Watching a Victoria’s Secret runway show is mesmerising, to say the least.
It might actually be closer to hypnotic. The sight of leggy supermodels clad in stylishly revealing lingerie will leave most guys in a trance.
But if you can somehow stop yourself from being hypnotised, one thing you’ll notice is that supermodels can strut their stuff without breaking a sweat, despite being baked by dozens of spotlights and fired at by hundreds of camera flashes.
Metaphorically, that’s what these two fashionable SUVs have to do, too.
Between the two models, it is the Range Rover Velar that immediately makes everyone sit up and take notice. Like a supermodel who walks into a room, the Velar draws admiring glances, along with oohs and ahhs, anywhere it is driven.
For unlike its larger and more squarish siblings, the Velar looks sleek and futuristic. Its swept-back front grille, slim headlights and tapered roofline are key elements in its head-turning design. Even its thin tail-lights will keep you fixated on its rear end as you walk by.
Perhaps you’ve been too distracted by the Velar’s looks and are now wondering what it is. In the Range Rover lineup, the Velar sits between the Evoque and Range Rover Sport models. But don’t be fooled by its position within the model range. As we shall soon discover, the Velar is a real power Rangie.
Eyeing the Velar from the other end of the catwalk is the XC90. Unlike the mid-tier Velar, the XC90 is the range-topping SUV model in Volvo’s range. It has also received more than just plaudits, having been named as “Best 2-litre SUV” in the 2015 ST-Torque Awards.
The XC90 may not be as sleek as the Velar, but nobody would say it looks shoddy. Compared to its predecessor, the second-generation XC90 is less boxy, but it hasn’t lost any road presence. Its front end is still monolithic, with the signature “Thor’s hammer” daytime running lights adding a touch of aggressiveness.
Fortunately, there’s nothing threatening about the XC90’s interior. In fact, you’ll feel more welcome in here than in the Velar.
It’s no secret that Volvo’s seats are the best in the business. How the carmaker manages to make their seats supple yet supportive and able to adapt to almost any body shape – now that’s the real secret.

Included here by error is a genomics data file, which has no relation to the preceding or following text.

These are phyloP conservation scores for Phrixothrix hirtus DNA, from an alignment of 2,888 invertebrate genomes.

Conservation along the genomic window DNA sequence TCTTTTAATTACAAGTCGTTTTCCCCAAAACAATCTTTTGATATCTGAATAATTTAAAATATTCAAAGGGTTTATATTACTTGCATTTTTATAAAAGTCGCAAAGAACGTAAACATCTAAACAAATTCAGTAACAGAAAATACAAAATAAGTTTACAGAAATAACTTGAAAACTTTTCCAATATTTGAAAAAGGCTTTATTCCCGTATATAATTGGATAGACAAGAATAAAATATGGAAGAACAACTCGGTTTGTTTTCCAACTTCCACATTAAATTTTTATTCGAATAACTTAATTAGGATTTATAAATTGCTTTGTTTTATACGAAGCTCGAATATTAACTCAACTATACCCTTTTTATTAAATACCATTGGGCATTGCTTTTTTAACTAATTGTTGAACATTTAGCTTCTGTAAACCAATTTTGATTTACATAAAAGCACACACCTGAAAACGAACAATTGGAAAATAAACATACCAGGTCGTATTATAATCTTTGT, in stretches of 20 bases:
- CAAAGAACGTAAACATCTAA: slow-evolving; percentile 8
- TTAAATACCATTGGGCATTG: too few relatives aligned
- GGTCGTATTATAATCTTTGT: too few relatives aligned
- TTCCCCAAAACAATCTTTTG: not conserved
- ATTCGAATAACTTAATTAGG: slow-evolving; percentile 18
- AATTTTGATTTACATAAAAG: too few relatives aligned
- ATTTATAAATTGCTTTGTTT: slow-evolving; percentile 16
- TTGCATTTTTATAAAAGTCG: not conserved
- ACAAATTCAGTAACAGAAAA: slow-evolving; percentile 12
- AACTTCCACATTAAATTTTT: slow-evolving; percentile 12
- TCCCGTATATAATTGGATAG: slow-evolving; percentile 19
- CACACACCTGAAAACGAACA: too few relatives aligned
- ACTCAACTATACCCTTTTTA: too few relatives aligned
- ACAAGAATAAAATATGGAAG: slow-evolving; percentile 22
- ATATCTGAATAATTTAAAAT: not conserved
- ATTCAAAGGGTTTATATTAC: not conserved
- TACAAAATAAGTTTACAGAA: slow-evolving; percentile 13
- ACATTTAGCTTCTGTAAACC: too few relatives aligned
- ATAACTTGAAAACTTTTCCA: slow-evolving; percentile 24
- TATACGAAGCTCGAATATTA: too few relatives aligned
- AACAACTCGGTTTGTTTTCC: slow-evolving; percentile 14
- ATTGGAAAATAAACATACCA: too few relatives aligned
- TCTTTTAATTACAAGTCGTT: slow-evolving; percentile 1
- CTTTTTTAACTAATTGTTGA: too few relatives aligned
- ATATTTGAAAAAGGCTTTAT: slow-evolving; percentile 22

As you settle in behind the wheel of the XC90, you’ll find that apart from being utterly comfortable, you get excellent all-round visibility, too, thanks to the low dashboard and big wing mirrors.
The next thing that gets your attention is the tablet-like infotainment display, whose fonts are prettier and sharper than those of the Velar. Everything from the air-con to the sat-nav is found here, and the touchscreen is also a lot slicker and more responsive, making it a real joy to use.
If you’re really into high-tech gadgets, then the Velar will please you even more.
As you approach the Rangie, the first things you’ll notice are the “hidden” door handles, which slide out like CD trays when the car is unlocked.
Like the XC90, the Velar also has a digital instrument cluster that lets users choose from several display themes.
Unique to the Velar, though, are the large buttons on the left and right of the steering wheel. The functions of these buttons are variable and will change depending on the settings being adjusted.
Then there’s the centre console, which houses two more screens – one to control the infotainment, and the other for the drive modes, seats and climate control.
The latter display is beautiful and its functions have an intuitive layout. Shockingly, the dial for selecting the Terrain Response 2 (all-wheel-drive) settings has been eliminated. Now, drivers need only press a “button” on the screen. I like the fact that each “terrain response” has a description, which is useful for first-time owners.